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A nation must think before it acts.
Former Secretary of State Colin Powell was curt to his former aide. Republican presidential candidate Donald Trump “is a national disgrace and an international pariah,” he wrote. In the leaked email, Powell, whose public persona is dignified and deeply appealing to both political parties, comes across as frustrated and upset by the 2016 presidential election. “I would rather not have to vote for her,” he wrote elsewhere, referring to Democratic nominee Hillary Clinton, describing her as having “a long track record, unbridled ambition, greedy, not transformational.”
It was the sort of juicy gossip political reporters just cannot ignore, and they predictably ran stories detailing who got burned and who got shade from the famously dignified and respectful Powell. Yet this email leak was the latest vanguard of what has become a sustained campaign of cyber operations by the Russian government, seemingly geared to manipulate the election. By aggressively hacking into email accounts and then selectively leaking documents meant to embarrass Hillary Clinton and the Democratic Party, Moscow is combining two different strains of security threats in a way no one is sure how to counter. Combining a traditional form of cyber operation (the actual email hacks) with targeted releases to affect a political outcome (information warfare), the Russian government has innovated a type of cyberwarfare that is catching both the media and policymakers off guard.
The Powell emails have been linked to a hacking group called Fancy Bear, and they have been behind some of this year’s biggest cyber operations on the United States. It is the same group that hacked into the Democratic National Committee and released emails in an effort to embarrass Hillary Clinton and hurt her campaign for the presidency. They hacked into the World Anti-Doping Agency in an effort to embarrass Venus and Serena Williams over exemptions they claimed for taking prohibited drugs during the Olympics. They leaked emails by former Supreme Allied Commander-Europe, Gen. Philip Breedlove to undermine U.S. policies in Europe. And now they’ve been linked to the Powell email leaks as well.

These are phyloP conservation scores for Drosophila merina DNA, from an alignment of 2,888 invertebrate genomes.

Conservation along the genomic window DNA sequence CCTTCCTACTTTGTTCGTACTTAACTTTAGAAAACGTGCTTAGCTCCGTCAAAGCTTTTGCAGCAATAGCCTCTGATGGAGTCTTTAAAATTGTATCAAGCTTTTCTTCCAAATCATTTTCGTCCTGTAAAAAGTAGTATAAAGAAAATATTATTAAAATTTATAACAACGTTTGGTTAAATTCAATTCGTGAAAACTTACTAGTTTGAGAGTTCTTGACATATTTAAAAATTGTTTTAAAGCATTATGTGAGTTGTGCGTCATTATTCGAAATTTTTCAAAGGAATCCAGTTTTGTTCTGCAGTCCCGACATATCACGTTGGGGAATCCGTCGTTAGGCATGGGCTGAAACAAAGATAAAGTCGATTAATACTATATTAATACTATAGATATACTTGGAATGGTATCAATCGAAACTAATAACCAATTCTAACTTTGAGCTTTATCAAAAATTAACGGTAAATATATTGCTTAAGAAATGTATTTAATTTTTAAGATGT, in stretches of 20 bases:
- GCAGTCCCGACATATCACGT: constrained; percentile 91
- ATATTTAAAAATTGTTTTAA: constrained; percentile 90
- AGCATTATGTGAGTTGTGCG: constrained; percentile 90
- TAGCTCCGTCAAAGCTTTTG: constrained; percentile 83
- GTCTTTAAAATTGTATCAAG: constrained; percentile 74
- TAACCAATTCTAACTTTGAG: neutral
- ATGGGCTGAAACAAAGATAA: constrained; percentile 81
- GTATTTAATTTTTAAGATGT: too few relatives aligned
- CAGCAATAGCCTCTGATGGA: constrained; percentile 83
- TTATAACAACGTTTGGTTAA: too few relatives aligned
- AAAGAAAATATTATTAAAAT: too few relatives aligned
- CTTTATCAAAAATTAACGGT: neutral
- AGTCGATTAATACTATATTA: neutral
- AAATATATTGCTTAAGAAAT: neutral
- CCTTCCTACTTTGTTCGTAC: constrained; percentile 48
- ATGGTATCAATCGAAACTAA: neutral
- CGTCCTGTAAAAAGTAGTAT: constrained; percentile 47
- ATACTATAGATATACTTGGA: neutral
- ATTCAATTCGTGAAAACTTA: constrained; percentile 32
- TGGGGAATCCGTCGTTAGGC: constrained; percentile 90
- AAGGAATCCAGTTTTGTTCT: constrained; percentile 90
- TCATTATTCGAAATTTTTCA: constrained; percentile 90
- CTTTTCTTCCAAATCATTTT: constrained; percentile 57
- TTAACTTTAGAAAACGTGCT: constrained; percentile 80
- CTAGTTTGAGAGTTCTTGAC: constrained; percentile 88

As cybersecurity firm ThreatConnect has documented meticulously, Fancy Bear is at the heart of a network of websites backed by the Russian state, most likely a military intelligence unit, and is engaged in a sustained information operations campaign. One of those related websites, called DC Leaks, which has also been linked to Russian intelligence, recently released Michelle Obama’s passport alongside sensitive travel information for the White House. This is happening in an election year.
Continue reading, “Can Fancy Bear Be Stopped? The Clear and Present Danger of Russian Info Ops”